Jeff Kolpack, Published April 12 2009
ND boxer Hill stays busy, but won't say he's done boxing
Virgil Hill is 45 years old now and making the transition to a post-championship career. Among other things, he opened a gym in Galloway, N.J., just outside of Atlantic City called All N Conditioning.
He’s one of his own students, too, and because he’s still in relatively good shape at 200 pounds, the possibility remains that Hill – a North Dakota boxer – is not fully retired from the game.
“I’m still hammering away,” he said. “I’m probably in better shape outside of getting ready for a fight than I have ever been because I’m so active in it. … I’m just weighing my options right now.”
There probably isn’t much to weigh. Hill admits the downturn in the economy directly affects boxing purses and put it this way: He’s not going into the ring without a significant payday.
His last fight was against Firat Arslan in Germany in November of 2007, which resulted in the third loss in his last four fights in a career that spawned a 50-7 record.
“If everything made sense, I would do it,” he said.
Not everybody shares that opinion. Bill Sorensen, Hill’s adviser and manager for many years, is done with boxing and he thinks Hill may be, too.
“He hasn’t officially announced his retirement,” Sorensen said. “He has talked about doing something. But, yes, as far as I’m concerned, he’s retired.”
Sorensen still lives in Bismarck. He’s negotiated several of Hill’s big money fights including deals with promoter Don King, a process he calls the low point of his life in boxing.
The Hill and King parties signed a five-fight, 20-month, $2 million contract in 1994 that yielded just one fight. It was during the peak of Hill’s career, one in which he dominated the light heavyweight division from 1987 to 1996 with the only blip a loss to Thomas Hearns in 1991.
Now a cruiserweight, Hill is nowhere to be found in the boxing rankings.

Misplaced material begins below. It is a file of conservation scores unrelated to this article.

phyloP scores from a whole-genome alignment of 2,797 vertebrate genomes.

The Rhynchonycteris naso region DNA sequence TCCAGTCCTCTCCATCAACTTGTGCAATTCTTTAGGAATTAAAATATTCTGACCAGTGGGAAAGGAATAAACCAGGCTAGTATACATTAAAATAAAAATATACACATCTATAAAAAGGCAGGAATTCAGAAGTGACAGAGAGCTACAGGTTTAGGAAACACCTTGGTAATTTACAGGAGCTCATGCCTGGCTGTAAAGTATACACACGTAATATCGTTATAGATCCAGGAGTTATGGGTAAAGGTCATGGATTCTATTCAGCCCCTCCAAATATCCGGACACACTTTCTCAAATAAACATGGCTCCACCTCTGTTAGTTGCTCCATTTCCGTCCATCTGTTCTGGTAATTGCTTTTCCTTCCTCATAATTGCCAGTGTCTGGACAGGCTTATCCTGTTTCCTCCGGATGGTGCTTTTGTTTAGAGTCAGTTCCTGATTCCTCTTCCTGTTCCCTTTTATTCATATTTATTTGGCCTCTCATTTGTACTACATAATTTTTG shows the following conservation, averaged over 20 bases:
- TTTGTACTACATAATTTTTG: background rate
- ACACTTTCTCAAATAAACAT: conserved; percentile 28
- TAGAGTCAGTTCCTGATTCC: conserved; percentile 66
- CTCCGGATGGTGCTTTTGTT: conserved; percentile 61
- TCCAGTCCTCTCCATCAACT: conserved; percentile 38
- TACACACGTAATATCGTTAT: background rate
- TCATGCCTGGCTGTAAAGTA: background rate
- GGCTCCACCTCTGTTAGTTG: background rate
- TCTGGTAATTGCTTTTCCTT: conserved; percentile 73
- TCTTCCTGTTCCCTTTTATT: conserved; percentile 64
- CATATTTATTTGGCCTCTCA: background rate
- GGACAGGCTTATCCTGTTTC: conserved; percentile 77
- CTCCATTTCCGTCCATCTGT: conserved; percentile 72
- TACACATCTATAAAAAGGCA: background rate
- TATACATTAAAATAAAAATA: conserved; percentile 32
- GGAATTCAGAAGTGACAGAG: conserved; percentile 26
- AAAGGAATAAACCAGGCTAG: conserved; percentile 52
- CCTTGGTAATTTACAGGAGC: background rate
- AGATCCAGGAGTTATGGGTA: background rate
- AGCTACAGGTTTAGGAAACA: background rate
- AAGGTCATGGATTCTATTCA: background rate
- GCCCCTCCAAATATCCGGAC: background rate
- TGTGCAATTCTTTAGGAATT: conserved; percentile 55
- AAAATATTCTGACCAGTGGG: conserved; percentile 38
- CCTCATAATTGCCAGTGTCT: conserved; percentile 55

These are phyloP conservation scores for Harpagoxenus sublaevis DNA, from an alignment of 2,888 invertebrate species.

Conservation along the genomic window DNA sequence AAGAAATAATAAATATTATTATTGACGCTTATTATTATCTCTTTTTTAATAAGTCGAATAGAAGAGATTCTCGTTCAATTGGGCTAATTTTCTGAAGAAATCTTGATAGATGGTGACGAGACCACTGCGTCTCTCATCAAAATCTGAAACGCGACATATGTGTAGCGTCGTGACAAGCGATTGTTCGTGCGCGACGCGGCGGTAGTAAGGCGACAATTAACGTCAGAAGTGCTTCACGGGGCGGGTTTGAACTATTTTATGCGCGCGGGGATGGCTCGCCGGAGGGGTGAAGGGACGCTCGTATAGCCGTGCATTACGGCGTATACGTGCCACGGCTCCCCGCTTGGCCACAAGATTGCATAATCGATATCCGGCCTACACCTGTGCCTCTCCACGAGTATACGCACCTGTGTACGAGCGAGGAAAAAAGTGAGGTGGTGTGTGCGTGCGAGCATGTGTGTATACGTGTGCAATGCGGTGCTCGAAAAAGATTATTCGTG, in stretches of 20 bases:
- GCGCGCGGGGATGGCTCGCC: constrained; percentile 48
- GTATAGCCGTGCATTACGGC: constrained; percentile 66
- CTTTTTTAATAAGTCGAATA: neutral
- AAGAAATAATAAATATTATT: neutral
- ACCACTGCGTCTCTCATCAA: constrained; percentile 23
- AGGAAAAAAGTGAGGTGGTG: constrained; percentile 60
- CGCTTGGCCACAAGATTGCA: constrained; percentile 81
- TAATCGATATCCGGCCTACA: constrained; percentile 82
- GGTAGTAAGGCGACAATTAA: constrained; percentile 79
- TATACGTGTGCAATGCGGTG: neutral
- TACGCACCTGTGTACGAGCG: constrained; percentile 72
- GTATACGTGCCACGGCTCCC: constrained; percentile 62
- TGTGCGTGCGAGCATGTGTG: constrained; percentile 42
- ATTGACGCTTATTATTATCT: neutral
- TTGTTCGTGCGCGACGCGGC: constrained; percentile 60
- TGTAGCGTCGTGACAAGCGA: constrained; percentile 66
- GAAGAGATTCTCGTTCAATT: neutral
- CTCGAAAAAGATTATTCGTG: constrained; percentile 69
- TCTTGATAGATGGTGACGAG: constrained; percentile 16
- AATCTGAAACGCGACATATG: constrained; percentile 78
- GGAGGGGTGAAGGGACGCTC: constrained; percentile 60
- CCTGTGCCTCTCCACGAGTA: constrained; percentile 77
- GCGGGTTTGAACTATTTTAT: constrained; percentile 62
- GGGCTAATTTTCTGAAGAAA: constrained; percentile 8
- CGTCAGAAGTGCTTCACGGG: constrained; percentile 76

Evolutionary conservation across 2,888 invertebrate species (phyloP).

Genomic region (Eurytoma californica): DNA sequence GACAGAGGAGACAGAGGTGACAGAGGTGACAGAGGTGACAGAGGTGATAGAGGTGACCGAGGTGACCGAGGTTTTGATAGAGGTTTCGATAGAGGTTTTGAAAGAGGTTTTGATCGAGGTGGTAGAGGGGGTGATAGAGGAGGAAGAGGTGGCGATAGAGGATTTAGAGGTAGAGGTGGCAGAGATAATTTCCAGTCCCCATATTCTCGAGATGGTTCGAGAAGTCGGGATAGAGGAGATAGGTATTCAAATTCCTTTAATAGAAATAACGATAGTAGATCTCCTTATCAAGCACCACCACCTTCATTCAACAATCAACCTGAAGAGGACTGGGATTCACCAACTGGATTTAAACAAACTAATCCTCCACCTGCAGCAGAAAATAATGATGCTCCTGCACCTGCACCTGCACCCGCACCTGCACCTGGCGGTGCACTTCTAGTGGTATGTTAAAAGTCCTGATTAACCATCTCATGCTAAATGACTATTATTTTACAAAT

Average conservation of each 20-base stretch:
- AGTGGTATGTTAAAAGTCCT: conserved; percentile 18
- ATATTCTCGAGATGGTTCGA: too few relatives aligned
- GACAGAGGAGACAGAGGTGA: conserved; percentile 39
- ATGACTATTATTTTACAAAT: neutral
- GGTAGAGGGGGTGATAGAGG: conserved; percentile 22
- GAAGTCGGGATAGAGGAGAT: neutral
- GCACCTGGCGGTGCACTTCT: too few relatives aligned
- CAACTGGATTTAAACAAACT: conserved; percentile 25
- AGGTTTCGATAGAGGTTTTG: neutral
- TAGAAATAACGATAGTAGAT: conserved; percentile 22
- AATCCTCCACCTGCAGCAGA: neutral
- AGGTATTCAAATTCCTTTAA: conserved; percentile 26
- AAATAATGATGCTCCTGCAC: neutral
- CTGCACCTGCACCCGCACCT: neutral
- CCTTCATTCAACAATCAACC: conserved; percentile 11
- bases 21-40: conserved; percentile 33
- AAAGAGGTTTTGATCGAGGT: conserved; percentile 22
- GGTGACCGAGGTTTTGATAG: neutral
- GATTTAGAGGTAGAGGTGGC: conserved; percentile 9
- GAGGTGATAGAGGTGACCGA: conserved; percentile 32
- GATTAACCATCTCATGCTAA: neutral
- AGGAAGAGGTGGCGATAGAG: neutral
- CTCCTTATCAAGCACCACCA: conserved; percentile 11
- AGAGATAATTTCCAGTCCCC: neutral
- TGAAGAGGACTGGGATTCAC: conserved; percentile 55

“I don’t think he has any illusions of trying to make another run,” said Al Larsien, Hill’s trainer/assistant trainer for most of his career. “I believe physically he probably still has the tools to be very, very competitive. But the pain he has to go through to get to that championship level and to fight guys 20 years younger, it’s just not worth it.”
Hill’s attention is all about the gym, now. The logo bears his name and the clients are a broad range of people from mixed martial arts fighters to boxers.
He’s more into the conditioning end of it, but he says his training style is a combination of almost every trainer he worked with like Eddie Futch, Freddie Roach, Mike Hall and Larsien.
“I do the conditioning stuff and most of my trainers never did that,” Hill said. “The only one who came close was Al.”
Like Hill, Larsien has dabbled into training mixed martial arts fighters. He worked with former Minnesota State Moorhead wrestler Chris Tuchscherer, who recently won a main event at Four Bears Casino in New Town, N.D., and has been working with Ultimate Fighting Championship heavyweight title holder Brock Lesnar.
“I told him I don’t know how much I can help you, but I can teach you some of the fundamentals,” Larsien said. “If I could improve your jab 15 percent, that would be a big difference.”
Back when Hill was in his prime, mixed martial arts wasn’t on the radar. Now? Hill even flew to Greece to get certified in kettlebells, a training program used by mixed martial arts competitors.
Times have changed. But the satisfaction of training competitors has not.
“I love to train kids,” Hill said. “I love to do it. I send them back to their trainers and it keeps me active and keeps me involved.”
Jeff Kolpack can be heard on the Saturday Morning Sports Show, 10 a.m. to noon on WDAY-AM (970). He can be reached at (701) 241-5546.
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